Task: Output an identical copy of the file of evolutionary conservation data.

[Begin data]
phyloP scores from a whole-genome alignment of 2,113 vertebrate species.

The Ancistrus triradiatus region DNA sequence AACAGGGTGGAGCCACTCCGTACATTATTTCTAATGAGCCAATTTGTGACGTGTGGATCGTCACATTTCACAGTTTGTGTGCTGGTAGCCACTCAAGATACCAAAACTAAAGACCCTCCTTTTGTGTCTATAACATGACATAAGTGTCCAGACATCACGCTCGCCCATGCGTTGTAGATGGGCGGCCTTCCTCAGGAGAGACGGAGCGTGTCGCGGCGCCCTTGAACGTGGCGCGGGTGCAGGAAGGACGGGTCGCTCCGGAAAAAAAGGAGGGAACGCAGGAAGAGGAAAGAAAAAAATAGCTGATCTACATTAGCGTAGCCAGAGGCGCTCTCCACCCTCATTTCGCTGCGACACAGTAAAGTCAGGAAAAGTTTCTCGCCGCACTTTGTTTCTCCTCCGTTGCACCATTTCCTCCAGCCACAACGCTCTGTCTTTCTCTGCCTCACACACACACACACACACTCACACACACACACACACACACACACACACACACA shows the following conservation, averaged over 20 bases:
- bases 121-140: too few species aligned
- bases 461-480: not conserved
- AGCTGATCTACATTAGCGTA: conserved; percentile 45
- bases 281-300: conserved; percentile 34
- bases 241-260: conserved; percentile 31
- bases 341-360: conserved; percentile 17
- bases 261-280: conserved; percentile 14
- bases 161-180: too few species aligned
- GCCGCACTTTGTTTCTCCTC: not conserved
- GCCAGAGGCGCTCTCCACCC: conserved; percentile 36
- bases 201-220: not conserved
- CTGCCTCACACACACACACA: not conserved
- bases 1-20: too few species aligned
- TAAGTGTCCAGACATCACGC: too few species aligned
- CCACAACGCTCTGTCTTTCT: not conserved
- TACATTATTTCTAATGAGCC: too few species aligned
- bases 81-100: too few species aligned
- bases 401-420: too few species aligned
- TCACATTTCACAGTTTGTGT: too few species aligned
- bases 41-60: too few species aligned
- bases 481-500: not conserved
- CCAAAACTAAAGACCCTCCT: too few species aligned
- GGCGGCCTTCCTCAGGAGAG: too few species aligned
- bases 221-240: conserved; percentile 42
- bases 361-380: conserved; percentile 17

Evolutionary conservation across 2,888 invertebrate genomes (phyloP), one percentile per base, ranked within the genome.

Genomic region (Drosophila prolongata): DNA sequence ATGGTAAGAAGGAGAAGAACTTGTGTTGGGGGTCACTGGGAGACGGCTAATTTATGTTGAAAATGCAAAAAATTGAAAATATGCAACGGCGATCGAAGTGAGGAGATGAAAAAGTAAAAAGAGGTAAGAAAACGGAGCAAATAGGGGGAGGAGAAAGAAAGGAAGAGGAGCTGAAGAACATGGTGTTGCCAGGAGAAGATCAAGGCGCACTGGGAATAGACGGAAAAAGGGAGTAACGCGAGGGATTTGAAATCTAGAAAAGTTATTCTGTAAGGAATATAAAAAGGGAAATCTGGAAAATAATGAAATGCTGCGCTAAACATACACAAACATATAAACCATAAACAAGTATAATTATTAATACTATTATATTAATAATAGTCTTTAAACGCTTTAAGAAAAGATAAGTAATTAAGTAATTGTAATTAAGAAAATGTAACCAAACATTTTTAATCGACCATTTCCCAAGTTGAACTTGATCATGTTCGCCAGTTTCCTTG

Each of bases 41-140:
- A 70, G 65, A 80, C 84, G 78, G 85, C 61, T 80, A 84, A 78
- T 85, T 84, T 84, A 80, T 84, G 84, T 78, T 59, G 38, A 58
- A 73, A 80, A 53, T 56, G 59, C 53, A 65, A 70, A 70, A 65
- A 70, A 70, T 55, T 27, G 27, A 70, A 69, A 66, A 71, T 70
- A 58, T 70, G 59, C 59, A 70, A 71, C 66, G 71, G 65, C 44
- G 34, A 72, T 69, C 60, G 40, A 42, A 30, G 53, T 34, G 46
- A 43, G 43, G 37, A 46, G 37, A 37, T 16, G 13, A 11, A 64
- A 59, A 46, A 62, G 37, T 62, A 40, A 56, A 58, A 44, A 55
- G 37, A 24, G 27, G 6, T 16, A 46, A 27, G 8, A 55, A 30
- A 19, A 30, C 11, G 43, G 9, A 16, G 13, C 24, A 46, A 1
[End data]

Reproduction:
phyloP scores from a whole-genome alignment of 2,113 vertebrate species.

The Ancistrus triradiatus region DNA sequence AACAGGGTGGAGCCACTCCGTACATTATTTCTAATGAGCCAATTTGTGACGTGTGGATCGTCACATTTCACAGTTTGTGTGCTGGTAGCCACTCAAGATACCAAAACTAAAGACCCTCCTTTTGTGTCTATAACATGACATAAGTGTCCAGACATCACGCTCGCCCATGCGTTGTAGATGGGCGGCCTTCCTCAGGAGAGACGGAGCGTGTCGCGGCGCCCTTGAACGTGGCGCGGGTGCAGGAAGGACGGGTCGCTCCGGAAAAAAAGGAGGGAACGCAGGAAGAGGAAAGAAAAAAATAGCTGATCTACATTAGCGTAGCCAGAGGCGCTCTCCACCCTCATTTCGCTGCGACACAGTAAAGTCAGGAAAAGTTTCTCGCCGCACTTTGTTTCTCCTCCGTTGCACCATTTCCTCCAGCCACAACGCTCTGTCTTTCTCTGCCTCACACACACACACACACACTCACACACACACACACACACACACACACACACACA shows the following conservation, averaged over 20 bases:
- bases 121-140: too few species aligned
- bases 461-480: not conserved
- AGCTGATCTACATTAGCGTA: conserved; percentile 45
- bases 281-300: conserved; percentile 34
- bases 241-260: conserved; percentile 31
- bases 341-360: conserved; percentile 17
- bases 261-280: conserved; percentile 14
- bases 161-180: too few species aligned
- GCCGCACTTTGTTTCTCCTC: not conserved
- GCCAGAGGCGCTCTCCACCC: conserved; percentile 36
- bases 201-220: not conserved
- CTGCCTCACACACACACACA: not conserved
- bases 1-20: too few species aligned
- TAAGTGTCCAGACATCACGC: too few species aligned
- CCACAACGCTCTGTCTTTCT: not conserved
- TACATTATTTCTAATGAGCC: too few species aligned
- bases 81-100: too few species aligned
- bases 401-420: too few species aligned
- TCACATTTCACAGTTTGTGT: too few species aligned
- bases 41-60: too few species aligned
- bases 481-500: not conserved
- CCAAAACTAAAGACCCTCCT: too few species aligned
- GGCGGCCTTCCTCAGGAGAG: too few species aligned
- bases 221-240: conserved; percentile 42
- bases 361-380: conserved; percentile 17

Evolutionary conservation across 2,888 invertebrate genomes (phyloP), one percentile per base, ranked within the genome.

Genomic region (Drosophila prolongata): DNA sequence ATGGTAAGAAGGAGAAGAACTTGTGTTGGGGGTCACTGGGAGACGGCTAATTTATGTTGAAAATGCAAAAAATTGAAAATATGCAACGGCGATCGAAGTGAGGAGATGAAAAAGTAAAAAGAGGTAAGAAAACGGAGCAAATAGGGGGAGGAGAAAGAAAGGAAGAGGAGCTGAAGAACATGGTGTTGCCAGGAGAAGATCAAGGCGCACTGGGAATAGACGGAAAAAGGGAGTAACGCGAGGGATTTGAAATCTAGAAAAGTTATTCTGTAAGGAATATAAAAAGGGAAATCTGGAAAATAATGAAATGCTGCGCTAAACATACACAAACATATAAACCATAAACAAGTATAATTATTAATACTATTATATTAATAATAGTCTTTAAACGCTTTAAGAAAAGATAAGTAATTAAGTAATTGTAATTAAGAAAATGTAACCAAACATTTTTAATCGACCATTTCCCAAGTTGAACTTGATCATGTTCGCCAGTTTCCTTG

Each of bases 41-140:
- A 70, G 65, A 80, C 84, G 78, G 85, C 61, T 80, A 84, A 78
- T 85, T 84, T 84, A 80, T 84, G 84, T 78, T 59, G 38, A 58
- A 73, A 80, A 53, T 56, G 59, C 53, A 65, A 70, A 70, A 65
- A 70, A 70, T 55, T 27, G 27, A 70, A 69, A 66, A 71, T 70
- A 58, T 70, G 59, C 59, A 70, A 71, C 66, G 71, G 65, C 44
- G 34, A 72, T 69, C 60, G 40, A 42, A 30, G 53, T 34, G 46
- A 43, G 43, G 37, A 46, G 37, A 37, T 16, G 13, A 11, A 64
- A 59, A 46, A 62, G 37, T 62, A 40, A 56, A 58, A 44, A 55
- G 37, A 24, G 27, G 6, T 16, A 46, A 27, G 8, A 55, A 30
- A 19, A 30, C 11, G 43, G 9, A 16, G 13, C 24, A 46, A 1